- Personal information from 500 million LinkedIn users was scraped and is reported to be available on a hacking website.
- LinkedIn announced that it was investigating it and has confirmed the database is comprised of scraped data taken from its website.
- The announcement comes following the discovery of personal data of 533 million Facebook users was discovered to have been exposed.
The data of 500 million LinkedIn users was scraped and is available for purchase on the internet, according to an article from Cyber News. The LinkedIn spokesperson has confirmed Insider that they have data from public sources that was scraped off the platform.
“We are investigating an suspected collection of LinkedIn data that’s been advertised for sale and found that it’s an amalgamation of data from various of companies and websites,” a LinkedIn spokesperson stated to Insider in an email. “It contains publicly available information about members’ profiles that is believed to have been gathered from LinkedIn. It was not an actual LinkedIn data breach and no private account information on LinkedIn was in the data we’ve uncovered.”
LinkedIn has 740 million users, according to its website So the reported scraping of data by 500 million users implies that around two-thirds of the company’s user base could be affected.
The information includes account IDs as well as full names email addresses, telephone numbers, workplace details genders, as well as hyperlinks for other accounts on social networks.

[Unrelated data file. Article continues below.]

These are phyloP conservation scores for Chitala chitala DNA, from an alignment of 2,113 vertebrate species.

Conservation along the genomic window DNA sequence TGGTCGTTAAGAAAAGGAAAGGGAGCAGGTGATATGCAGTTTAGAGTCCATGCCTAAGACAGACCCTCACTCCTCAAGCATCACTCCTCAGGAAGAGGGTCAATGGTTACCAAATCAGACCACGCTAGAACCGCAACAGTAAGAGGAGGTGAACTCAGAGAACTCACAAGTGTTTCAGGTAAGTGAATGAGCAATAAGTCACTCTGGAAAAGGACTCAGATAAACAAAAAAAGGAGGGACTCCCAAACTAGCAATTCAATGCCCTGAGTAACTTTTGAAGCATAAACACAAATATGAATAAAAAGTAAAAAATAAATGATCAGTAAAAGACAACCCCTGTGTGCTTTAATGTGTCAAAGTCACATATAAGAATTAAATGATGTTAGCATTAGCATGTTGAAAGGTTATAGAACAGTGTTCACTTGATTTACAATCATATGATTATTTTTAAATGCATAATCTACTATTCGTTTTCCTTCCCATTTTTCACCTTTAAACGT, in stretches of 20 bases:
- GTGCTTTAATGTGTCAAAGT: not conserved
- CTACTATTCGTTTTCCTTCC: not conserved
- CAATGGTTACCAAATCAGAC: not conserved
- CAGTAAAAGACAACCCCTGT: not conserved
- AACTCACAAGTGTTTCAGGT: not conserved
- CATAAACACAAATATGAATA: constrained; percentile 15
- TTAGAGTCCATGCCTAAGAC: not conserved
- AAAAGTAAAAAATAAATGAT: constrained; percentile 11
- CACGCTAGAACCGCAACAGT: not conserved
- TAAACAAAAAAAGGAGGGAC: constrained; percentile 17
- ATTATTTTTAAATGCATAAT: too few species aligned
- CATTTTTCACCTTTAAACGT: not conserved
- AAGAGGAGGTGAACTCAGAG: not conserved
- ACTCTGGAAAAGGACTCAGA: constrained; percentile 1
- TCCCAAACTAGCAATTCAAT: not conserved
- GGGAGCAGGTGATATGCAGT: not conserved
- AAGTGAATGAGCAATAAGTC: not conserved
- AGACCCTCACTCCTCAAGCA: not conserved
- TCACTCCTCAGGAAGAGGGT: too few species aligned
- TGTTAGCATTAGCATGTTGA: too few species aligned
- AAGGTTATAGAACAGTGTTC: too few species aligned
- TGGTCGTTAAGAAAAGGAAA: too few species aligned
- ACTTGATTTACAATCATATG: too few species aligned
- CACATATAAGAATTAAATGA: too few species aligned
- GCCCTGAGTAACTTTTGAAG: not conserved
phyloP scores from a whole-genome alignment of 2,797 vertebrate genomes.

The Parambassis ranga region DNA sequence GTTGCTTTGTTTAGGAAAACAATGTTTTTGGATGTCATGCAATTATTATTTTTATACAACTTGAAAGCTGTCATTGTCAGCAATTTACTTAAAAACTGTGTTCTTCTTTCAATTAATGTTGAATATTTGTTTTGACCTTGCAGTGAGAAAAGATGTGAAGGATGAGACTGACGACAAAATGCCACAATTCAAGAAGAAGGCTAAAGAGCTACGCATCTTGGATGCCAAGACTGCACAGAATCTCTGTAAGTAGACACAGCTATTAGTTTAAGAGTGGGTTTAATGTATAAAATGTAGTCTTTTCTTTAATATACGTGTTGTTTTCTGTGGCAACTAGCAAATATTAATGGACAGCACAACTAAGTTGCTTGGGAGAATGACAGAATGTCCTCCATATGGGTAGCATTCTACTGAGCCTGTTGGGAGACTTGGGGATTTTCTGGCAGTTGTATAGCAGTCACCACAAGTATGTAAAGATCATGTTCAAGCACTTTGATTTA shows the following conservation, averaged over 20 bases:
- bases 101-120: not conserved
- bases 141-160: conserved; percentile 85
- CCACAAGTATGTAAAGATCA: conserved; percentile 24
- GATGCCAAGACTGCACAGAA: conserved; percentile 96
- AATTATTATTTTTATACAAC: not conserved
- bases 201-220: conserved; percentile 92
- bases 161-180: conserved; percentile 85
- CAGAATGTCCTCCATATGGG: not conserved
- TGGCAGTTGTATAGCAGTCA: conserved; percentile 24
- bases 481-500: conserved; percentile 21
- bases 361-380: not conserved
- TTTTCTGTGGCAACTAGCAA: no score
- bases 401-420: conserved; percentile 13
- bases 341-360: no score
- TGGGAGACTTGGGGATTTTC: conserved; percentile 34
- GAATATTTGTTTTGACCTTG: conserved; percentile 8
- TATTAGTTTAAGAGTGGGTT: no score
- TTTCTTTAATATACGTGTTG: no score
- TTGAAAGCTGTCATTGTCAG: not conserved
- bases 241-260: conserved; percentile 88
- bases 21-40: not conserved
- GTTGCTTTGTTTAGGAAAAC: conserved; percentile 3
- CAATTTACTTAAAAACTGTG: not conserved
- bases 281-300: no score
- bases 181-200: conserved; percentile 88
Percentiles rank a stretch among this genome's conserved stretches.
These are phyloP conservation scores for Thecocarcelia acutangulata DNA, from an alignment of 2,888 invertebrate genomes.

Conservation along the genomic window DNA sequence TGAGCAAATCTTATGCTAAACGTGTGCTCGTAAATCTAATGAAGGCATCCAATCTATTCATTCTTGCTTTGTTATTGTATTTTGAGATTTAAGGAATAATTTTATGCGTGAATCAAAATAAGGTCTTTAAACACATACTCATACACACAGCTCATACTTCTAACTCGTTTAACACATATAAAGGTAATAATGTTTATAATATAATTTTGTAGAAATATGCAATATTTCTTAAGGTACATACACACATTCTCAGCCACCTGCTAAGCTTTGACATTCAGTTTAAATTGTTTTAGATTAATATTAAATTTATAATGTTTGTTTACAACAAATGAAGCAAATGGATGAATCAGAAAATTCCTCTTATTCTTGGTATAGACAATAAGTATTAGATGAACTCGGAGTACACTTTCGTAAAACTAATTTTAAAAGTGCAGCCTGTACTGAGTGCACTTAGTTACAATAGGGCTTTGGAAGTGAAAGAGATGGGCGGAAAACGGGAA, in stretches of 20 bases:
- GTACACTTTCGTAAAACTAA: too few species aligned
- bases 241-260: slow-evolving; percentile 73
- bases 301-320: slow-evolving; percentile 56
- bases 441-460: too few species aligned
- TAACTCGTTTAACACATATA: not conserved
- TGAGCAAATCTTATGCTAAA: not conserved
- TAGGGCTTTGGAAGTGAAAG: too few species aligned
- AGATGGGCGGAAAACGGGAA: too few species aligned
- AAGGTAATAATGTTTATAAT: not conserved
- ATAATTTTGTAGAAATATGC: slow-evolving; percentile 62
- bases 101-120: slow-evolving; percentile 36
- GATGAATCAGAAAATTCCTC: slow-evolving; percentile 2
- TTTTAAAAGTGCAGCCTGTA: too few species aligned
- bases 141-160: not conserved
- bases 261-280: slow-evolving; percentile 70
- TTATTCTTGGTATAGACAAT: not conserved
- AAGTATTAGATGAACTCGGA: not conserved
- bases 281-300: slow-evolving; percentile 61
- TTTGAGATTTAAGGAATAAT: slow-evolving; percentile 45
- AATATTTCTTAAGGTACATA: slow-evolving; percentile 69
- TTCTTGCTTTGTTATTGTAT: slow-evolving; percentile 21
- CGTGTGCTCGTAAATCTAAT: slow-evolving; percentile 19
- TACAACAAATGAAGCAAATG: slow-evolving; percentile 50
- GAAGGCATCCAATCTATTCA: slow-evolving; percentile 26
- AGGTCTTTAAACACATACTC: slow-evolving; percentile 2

The data has been advertised for auction on a hacker’s forum and the person who wrote the post also released a sample comprising 2 million data records to serve as an evidence-of-concept, as per CyberNews. The hacker is trying to sell the massive amount of information for a four-digit sum, as per the outlet and possibly in bitcoin.
CyberNews researchers have confirmed that the information was taken from LinkedIn users. However, they said that the data could have come from profiles from a prior date rather than just recently.
Paul Prudhomme, an analyst at the security intelligence firm IntSights Paul Prudhomme, a security analyst from IntSights, said to Insider that the information that was exposed is important because criminals could be able to use it to attack businesses through employees’ personal information.
“Such attacks could be much more successful because of the increasing use of remote working and the growing utilization of personal and home devices to work due to the COVID-19 virus,” Prudhomme said. “Attacking businesses through personnel’s accounts as well as devices is one method attackers can get around security measures for enterprise networks.”
The announcement comes shortly after the data of Facebook was also released on the internet. The Insider’s Aaron Holmes reported last weekend that the information that included full names, places as well as email addresses, was shared on the hacking forums. A Facebook spokesperson claimed that the data was accessed because of a security flaw that the company fixed in the year 2019.
Security researchers have told Insider the possibility that cybercriminals could make use of the information to impersonate them , or trick them into divulging confidential passwords.